About the project

Better Diff is a modular, extendable, and scalable framework in Java that provides functionality to find differences between 2 or more text files, and provides list of modifications (additions, deletions, transpositions, partial / full mutations) for each pair based on the full alignment. It naturally supports both baseless and hyparchetype textual criticism, as well as sequence alignment for unlimited level of performed sub-alignments (verses, lines, words, letters etc.)

The output (apart from the framework itself) is in a form of special commands so it can be easily used by non-Java clients, and makes things like assembling critical edition easily achievable.

It can also be used for sequence alignment of 2 or more nucleic acid sequences or protein sequences. However, the alignment doesn't guarantee neither local nor global optimum at this moment.

				betterdiff ~ $ java -jar betterdiff-lyrics-client.jar -S -f file1.txt -f file2.txt -f file3.txt --verses-weight 80 --lines-weight 60

Download: Libraries (Java 15+)

  • all
  • core
  • extensions
  • utils
  • clients
					com.betterdiff.* (zip, includes executable client)
					com.betterdiff.core.* (jar)
					com.betterdiff.lyrics.* (jar)
					com.betterdiff.core.utils.* (jar) 
com.betterdiff.lyrics.utils.* (jar)
com.betterdiff.lyrics.client.* (jar)



(com.betterdiff.core.utils.*, com.betterdiff.‎ <extension_name>‎ .utils.*)
(com.betterdiff.‎ <extension_name> ‎.*)
(com.betterdiff. <extension_name> .client.*)

Core module provides API for all phases, fields, steps and other elements of the whole process. This API should be always used by both Extensions and Utils so they are compatible with every other extension or utility package.

It also provides extendable framework for Preparation phase and Pairing phase, and full implementation for Alignment phase and Identification phase.

Code module is not dependent on any other module within this framework.

Extensions are modules that extend Core module to some specific purpose. They may or may not be dependent on other extensions, and also may or may not extend other extension.

They should always use API from Core modules, even for classes that not necessarily extend original classes from the Core module. Otherwise they won't be generally compatible with other extensions or with Utils modules.

Extensions shouldn't provide any client specific code and shouldn't have main method implemented, therefore shouldn't be able to run on their own.

Utils are modules that provide functionality on the output of Core module - be it Chunks, PairedChunks, or AlignedChunks - or on the Protocol itself.

They should provide text based operations with original texts and provide the result in computer readable form.

Utils should not be dependent on Extensions or on any other Utils module, but they may provide context-related operations for specific Extensions. This way they stay compatible with every other Util module and may be used by alien Extensions where applicable. The may, however, be dependent on Core Utils module, if needed.

Utils shouldn't provide any client specific code and shouldn't have main method implemented, therefore shouldn't be able to run on their own.

Clients are any front end applications that provide functionality for users. They can also act as middle-men for non-Java applications that want to use this framework. They can be small front end layers to provide easy access for Utils methods, or full blown desktop applications with their own architecture and multi level modularity, extensions etc.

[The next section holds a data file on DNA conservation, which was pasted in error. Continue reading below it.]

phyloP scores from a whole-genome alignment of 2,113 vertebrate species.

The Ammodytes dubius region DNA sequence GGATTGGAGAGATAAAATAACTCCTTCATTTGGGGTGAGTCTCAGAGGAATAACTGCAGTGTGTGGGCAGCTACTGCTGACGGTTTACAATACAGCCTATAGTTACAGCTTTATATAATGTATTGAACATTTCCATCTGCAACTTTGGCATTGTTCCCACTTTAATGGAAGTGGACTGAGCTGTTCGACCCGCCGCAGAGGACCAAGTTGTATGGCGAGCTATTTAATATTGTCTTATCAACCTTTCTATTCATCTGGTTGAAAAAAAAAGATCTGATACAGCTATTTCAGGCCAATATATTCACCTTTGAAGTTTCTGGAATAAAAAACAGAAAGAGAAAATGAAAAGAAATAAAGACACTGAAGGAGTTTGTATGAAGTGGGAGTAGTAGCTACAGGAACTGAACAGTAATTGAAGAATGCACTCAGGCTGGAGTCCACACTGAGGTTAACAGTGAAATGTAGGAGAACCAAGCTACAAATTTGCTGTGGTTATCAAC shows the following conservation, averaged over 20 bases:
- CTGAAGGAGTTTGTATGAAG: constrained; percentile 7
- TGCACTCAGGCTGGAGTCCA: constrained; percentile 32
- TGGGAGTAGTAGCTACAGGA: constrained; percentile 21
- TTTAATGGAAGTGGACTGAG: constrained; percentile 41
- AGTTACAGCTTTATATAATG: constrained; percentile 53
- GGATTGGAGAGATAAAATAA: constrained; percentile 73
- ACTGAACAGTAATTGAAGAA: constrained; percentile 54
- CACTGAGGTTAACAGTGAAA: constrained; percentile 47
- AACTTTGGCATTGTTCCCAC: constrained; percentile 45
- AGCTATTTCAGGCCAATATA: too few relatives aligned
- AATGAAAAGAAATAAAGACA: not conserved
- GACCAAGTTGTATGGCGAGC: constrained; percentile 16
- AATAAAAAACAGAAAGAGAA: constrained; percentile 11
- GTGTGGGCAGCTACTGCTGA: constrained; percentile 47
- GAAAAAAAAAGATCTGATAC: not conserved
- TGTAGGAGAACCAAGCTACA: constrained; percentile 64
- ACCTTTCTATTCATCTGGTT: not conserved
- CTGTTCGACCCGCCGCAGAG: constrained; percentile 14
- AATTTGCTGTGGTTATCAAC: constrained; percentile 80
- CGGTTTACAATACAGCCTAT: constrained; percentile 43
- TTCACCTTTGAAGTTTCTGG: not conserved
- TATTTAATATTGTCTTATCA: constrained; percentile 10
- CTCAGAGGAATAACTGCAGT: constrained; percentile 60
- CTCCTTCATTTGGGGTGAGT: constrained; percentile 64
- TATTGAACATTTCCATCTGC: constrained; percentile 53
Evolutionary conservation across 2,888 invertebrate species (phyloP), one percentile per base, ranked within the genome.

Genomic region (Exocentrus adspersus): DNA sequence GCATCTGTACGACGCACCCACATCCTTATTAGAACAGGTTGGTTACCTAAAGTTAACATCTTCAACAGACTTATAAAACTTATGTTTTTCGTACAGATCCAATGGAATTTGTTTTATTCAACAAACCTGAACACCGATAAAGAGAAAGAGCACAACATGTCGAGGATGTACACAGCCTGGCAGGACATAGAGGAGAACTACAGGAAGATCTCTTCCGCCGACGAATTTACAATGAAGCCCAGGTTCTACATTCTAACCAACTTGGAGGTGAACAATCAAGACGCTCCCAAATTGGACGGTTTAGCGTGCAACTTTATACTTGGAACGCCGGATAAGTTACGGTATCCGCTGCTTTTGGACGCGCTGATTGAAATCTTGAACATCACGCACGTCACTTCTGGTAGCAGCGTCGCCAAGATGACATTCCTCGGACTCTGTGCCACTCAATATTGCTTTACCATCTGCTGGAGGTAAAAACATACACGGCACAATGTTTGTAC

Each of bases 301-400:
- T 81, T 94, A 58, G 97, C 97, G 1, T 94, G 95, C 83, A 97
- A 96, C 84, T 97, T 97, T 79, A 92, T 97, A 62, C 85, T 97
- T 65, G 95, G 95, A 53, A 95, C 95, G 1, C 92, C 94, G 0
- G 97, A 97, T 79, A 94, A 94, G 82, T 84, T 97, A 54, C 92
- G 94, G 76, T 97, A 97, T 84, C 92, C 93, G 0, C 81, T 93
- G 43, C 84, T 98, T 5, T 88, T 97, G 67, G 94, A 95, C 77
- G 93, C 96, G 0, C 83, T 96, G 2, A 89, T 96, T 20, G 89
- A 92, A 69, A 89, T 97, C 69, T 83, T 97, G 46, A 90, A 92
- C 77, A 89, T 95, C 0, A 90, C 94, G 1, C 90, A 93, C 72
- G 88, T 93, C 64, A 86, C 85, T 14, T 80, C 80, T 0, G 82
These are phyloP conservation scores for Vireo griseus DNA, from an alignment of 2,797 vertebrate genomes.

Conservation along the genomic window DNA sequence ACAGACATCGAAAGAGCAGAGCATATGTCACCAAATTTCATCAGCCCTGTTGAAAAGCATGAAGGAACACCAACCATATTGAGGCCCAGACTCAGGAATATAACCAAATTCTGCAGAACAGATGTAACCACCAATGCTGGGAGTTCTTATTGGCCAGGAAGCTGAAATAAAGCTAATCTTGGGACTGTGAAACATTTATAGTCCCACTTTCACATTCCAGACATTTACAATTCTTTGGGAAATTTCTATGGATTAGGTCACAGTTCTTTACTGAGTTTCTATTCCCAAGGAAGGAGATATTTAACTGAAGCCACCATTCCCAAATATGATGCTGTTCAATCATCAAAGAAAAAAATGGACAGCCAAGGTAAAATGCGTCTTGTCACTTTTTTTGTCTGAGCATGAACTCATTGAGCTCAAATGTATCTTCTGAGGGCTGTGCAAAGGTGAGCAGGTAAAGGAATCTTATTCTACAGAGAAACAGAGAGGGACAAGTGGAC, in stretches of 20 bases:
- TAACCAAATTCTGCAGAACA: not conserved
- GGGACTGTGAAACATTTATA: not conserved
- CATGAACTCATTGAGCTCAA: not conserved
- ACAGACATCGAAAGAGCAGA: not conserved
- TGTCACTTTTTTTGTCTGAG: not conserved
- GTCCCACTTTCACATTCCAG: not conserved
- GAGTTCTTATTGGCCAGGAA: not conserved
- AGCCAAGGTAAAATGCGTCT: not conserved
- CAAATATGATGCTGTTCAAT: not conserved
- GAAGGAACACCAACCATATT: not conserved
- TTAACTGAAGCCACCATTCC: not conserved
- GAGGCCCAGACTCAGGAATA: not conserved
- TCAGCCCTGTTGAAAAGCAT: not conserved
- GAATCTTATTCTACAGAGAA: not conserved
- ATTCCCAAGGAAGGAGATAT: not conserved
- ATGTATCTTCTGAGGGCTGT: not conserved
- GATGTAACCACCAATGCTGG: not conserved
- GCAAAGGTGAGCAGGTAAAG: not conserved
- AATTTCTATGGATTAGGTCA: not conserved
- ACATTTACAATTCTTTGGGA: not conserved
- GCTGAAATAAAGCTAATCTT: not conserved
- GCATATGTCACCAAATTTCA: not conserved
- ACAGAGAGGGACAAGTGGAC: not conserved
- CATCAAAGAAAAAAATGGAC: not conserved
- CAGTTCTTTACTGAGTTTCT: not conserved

There is no expected compatibility among other clients. Clients are also not expected to be extendable or reusable.


Preparation -> Pairing -> Alignment -> Identification

The whole process consists of 4 phases. When files are compared, all these phases should be processed in this order at least once. For some levels (see examples) some of these phases can be processed multiple times, but they should always be processed in this order, because the output of Preparation is used by Pairing, its output is used by Alignment, and its output by Identification.

Preparation phase is a phase where chunks should be identified. Chunk is a meaningful part of a text that will be aligned with other chunks. For example, in lyrics, chunk can be a whole verse, or a line, or a word. For protein sequences, a chunk can be a single protein, or a sub-sequence of proteins, or any other part of the whole sequence that should be aligned with other sequences.

Pairing phase is a phase where chunks should be compared with each other. Those chunks that have the same or similar content should have the same id. However, what is considered the same or similar is left to the implementation detail.

Alignment is a phase where chunks are aligned to their final position. In Core module Falling algorithm (c) is used to do this, but it can be extended or replaced by other algorithms that provide more accurate results (for example Smith-Waterman for nucleic acid sequences) or different context-related alignment for alien Extensions.

Identification is a phase where mutations are identified. Alignment implementation shouldn't affect this phase, but some different modes (for example hyparchetype textual criticism) can alter the output.


Elements are data structures that are calculated inside phases and used for communication between them.

Falling language (Protocol)

Protocol is a sequence of commands that leads from original texts to the final alignment including identification of mutations. Protocol can be used to reproduce the result without the need to calculate all phases again. It can also be used on different text sources with the same structure to reproduce the desired result, and can formally act as a template.

text <ordinal_number>
Request a text on the input.
<text_number> - Ordinal number of inputed text.